Imagine having a bed with a renewable core – something that on a nightly basis can be refilled and returned to a condition that’s as good as new. When your core is comprised of air, this is entirely possible and is one of the major reasons why air beds like Sleep Number beds are so popular. But aside from using one of nature’s key resources, there are several advantages of air beds that should be considered by anyone looking for a new mattress.
First, air beds are incredibly flexible in terms of support. The air filled core is entirely adjustable, and with the simple touch of a button, you can make your air mattress firmer or softer, according to your tastes. This is an advantage for people whose sleeping habits can change seasonally, or for circumstances like injury, happy events like pregnancy, or even on a nightly basis.
Also, air beds can have two independent halves, so that couples can adjust their side of the bed to their own needs. This increases the chances that both sleepers will enjoy a good night’s rest, and not just one.
Portable air beds also offer a level of portability and space-saving storage, as they are completely collapsible. While early portable air beds were criticized for being flimsy and more like an airbag, advancements in construction quality have increased the durability and comfort level, making them a solid spare bed investment.
Durable, adjustable, and comfortable, air beds like those found at Dream Number Beds and Select Comfort are wonderful options to be considered.
Do you have the right frame for your mattress?
No investment in a new mattress is entirely complete without having the right foundation. You may not think it at first, but choosing the right frame for your mattress is as important as finding the mattress itself. From optimizing the comfort and support of your mattress to helping create the most relaxing bedroom atmosphere, the right bed frame can do wonders for your sleep experience. Make sure you have all the information you need to pick one that is compatible with your mattress.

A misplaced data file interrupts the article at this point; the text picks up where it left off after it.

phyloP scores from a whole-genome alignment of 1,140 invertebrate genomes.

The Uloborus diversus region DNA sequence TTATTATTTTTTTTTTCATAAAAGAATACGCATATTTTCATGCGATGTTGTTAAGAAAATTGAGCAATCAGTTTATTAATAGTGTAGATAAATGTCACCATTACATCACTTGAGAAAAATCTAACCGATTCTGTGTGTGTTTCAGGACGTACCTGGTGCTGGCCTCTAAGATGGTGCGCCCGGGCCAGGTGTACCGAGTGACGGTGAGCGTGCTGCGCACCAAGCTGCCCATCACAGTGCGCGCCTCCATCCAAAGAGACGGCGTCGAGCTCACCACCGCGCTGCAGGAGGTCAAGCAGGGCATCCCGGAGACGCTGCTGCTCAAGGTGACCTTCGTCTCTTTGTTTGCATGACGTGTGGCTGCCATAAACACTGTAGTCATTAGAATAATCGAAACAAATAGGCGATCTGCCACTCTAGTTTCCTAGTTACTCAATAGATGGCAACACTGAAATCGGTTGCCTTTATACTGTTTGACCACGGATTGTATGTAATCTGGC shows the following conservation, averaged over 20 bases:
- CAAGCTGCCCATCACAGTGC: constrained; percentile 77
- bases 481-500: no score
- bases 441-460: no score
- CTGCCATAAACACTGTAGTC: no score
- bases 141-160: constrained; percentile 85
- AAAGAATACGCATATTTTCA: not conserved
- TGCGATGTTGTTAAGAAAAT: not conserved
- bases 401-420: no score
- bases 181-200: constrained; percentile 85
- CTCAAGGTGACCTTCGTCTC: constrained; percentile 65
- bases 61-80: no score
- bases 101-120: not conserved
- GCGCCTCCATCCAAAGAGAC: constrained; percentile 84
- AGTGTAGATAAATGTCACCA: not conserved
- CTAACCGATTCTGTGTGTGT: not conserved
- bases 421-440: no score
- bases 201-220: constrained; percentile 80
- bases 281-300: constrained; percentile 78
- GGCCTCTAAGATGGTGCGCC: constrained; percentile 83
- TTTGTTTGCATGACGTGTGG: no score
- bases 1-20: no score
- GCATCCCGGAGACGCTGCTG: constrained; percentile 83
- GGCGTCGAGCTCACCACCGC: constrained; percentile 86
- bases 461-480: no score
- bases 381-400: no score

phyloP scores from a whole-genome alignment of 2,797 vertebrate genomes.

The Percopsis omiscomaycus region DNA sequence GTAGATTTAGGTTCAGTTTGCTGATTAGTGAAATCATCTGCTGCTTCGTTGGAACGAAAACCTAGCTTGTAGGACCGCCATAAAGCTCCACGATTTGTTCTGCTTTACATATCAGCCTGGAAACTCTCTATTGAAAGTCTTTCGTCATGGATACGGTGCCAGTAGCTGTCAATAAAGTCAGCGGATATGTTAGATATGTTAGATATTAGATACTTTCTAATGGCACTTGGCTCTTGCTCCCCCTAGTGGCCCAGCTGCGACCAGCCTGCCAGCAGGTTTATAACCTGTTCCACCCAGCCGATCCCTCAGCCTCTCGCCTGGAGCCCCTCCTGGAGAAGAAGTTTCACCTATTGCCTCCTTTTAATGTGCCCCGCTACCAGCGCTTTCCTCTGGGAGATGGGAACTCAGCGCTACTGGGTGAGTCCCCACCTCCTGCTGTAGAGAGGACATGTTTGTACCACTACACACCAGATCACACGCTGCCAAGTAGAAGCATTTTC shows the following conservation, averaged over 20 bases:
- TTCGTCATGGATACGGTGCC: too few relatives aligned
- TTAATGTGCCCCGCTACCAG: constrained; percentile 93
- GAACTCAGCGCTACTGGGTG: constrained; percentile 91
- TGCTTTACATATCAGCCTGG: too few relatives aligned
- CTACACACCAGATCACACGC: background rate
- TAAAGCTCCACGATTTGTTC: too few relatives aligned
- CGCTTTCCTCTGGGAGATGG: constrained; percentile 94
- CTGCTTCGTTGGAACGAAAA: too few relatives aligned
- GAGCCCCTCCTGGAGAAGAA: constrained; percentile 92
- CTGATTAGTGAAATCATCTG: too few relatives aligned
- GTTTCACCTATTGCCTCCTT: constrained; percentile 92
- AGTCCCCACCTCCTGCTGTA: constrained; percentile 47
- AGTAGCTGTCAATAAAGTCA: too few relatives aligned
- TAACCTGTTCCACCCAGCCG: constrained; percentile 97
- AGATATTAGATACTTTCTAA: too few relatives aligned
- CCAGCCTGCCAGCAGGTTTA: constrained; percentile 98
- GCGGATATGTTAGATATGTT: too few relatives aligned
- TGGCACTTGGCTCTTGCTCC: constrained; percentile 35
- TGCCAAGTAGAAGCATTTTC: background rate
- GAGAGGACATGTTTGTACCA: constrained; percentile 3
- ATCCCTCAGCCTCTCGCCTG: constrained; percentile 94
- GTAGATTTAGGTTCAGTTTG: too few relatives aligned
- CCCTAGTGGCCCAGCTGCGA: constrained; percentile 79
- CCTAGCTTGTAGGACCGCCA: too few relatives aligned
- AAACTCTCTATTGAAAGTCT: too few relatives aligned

The most obvious thing to consider is size. It’s a good idea to measure your bed frame to see what kind of mattress it can accommodate. It may sound silly, but it’s not out of the ordinary to end up buying a king size mattress while you only have a queen size frame handy, or have a frame that is too big for your current mattress. Having a mattress spilling over the sides is one of the worst things you can do to the effectiveness of your mattress and for your sleep.
Unfortunately, even if you do have the right size, not all bed frames are compatible with every mattress. Memory foam mattresses, for example, do not function well on a traditional box spring, or any textured surface. This material is specially constructed to conform to the shape of anything it touches, which means it fares better on a solid, flat surface. Air beds, adjustable beds, and waterbeds also function best in custom frames created specifically for their specialized mattresses.
If you invested in a new mattress and feel like it’s not doing everything you thought it would before you return it or look for a new one, take at a look at your frame. You may just find that it’s time to upgrade or switch to a more compatible model for your mattress.